The latest Music @ Mars certainly delivered in giving space to student-artists to perform their music, featuring everything from classic rock, blues/Americana, surf-and electronic music to sampled Youtube beats, French and Stanford lingo. The night began with Charlie Kogen ’23, who began with his original song, “The Only One I’ll Take It For Is You.” Kogen’s voice, sound, and even his stage presence — playing the electric piano demurely while looking occasionally into the audience —  immediately hit with a classical air. Kogen and his music seemed straight out of an upscale New York City restaurant in the 1950s — think Frank Sinatra, Ray Charles, Billy Joel; man and his piano singing forlorn love-songs in an echoing room. His lyrics, while melancholy, carried an uncanny patience and buoyancy to them, singing about a kind of love that’s flawed and unreciprocated, but fated and enduring. The gentle but pained words reminded me of Johnny Rivers when he welcomed his “baby” back to the “The Poor Side of Town.” Between songs, Kogen talked about his musical inspirations — some of his songs were inspired by lived experiences and others by imagined ones. Yet his song “The Right Mistakes” was written about wanting to combine his actual life with the ones he lives through his music. Though it was his first time performing many of his songs, Kogen wowed the audience with his unique sound, clear voice and remarkable songwriting ability, and definitely inspired more than a few new fans.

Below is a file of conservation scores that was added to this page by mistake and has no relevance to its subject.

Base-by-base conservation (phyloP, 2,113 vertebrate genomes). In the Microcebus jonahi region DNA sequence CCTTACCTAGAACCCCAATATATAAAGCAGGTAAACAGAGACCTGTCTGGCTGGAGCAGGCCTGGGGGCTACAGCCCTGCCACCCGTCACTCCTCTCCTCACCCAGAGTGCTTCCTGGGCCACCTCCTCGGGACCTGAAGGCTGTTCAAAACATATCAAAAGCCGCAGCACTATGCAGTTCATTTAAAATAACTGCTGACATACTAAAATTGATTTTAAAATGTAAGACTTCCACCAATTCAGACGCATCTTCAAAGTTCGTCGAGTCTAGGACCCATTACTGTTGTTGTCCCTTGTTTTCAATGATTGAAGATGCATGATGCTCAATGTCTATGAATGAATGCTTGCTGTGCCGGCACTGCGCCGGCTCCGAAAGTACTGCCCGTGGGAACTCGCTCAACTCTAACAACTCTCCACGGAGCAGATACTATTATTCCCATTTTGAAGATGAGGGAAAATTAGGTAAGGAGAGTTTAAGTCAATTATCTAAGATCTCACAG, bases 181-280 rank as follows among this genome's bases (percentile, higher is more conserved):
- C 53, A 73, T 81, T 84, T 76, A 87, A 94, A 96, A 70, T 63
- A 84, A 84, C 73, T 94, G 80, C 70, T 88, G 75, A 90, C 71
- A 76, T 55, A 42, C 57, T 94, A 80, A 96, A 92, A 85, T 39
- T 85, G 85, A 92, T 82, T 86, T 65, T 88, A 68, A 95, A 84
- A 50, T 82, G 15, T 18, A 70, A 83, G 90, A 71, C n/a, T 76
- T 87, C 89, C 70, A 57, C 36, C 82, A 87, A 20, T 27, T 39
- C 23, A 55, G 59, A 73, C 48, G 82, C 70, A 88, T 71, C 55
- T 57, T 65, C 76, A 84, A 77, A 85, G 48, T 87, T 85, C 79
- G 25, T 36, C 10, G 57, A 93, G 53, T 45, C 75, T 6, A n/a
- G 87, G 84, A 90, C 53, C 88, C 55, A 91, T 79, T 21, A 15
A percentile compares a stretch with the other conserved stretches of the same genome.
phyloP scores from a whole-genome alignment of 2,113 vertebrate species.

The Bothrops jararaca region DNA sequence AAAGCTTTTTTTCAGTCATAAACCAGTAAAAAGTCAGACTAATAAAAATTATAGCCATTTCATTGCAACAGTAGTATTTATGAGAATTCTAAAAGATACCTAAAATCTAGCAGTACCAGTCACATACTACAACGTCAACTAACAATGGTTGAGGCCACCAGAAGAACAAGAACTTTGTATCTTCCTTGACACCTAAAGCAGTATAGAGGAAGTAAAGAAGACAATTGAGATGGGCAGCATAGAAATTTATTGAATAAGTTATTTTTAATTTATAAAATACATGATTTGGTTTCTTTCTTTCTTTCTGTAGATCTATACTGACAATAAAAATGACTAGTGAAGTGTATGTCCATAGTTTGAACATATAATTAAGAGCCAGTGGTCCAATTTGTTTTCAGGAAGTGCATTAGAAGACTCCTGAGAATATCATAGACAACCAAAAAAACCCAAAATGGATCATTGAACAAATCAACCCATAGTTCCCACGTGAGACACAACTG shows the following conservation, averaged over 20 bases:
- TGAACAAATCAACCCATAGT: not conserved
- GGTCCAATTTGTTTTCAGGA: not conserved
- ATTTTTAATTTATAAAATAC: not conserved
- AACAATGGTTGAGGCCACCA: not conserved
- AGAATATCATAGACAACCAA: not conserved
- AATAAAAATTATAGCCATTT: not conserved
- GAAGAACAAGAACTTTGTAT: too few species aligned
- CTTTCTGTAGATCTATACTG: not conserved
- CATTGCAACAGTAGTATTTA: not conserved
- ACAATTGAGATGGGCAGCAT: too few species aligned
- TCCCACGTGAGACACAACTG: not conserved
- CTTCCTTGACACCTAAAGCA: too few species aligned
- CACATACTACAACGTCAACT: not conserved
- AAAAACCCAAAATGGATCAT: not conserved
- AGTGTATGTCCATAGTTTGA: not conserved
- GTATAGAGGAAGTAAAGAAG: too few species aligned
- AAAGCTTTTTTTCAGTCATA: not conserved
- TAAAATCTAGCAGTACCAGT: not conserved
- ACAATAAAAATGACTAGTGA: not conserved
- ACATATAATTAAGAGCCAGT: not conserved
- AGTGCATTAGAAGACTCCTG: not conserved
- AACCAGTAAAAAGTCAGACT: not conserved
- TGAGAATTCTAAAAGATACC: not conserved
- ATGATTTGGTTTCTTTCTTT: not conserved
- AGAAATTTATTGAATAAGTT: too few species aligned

Aditeya Shukla ’22, better known by his stage name “Adi,” brought out a guitar for his set, performing acoustic versions of his songs which had originally been composed electronically. The transition to acoustic, however, was seamless, with Adi’s voice being perfectly suited to the mood— soft, deeply emotive, haunting. His singer-songwriter and Americana sound told stories of wavering emotions and wary feelings of affection. “No Stories” deftly captures the disillusionment and disappointment of an ending summer — cooler weather approaching, things unsaid, opportunities unseized, freedom receding once again. After the song, Adi announced to the crowd that they’d no longer have to hear “a guy up here singing sad songs,” and promised to satisfy those who came to the showcase to get “turnt.” After that, Adi flipped the mood in an instant, bringing out a trap beat and rapping to a song inspired by the “OY/YO” sculpture recently erected in front of the Cantor Arts Center. The song was hilarious, poking fun at icons of Stanford culture, such as 5-Sure and Marc Tessier Lavigne, and was filled with so many sharp and clever lines that I couldn’t write them down fast enough. The crowd’s favorite by far, however, was, “You see a stop sign, all I see is go.” Though the song hasn’t been added to Adi’s Spotify yet, I would definitely recommend it to anyone who needs a good laugh with some cleverly worded jabs at the Stanford experience.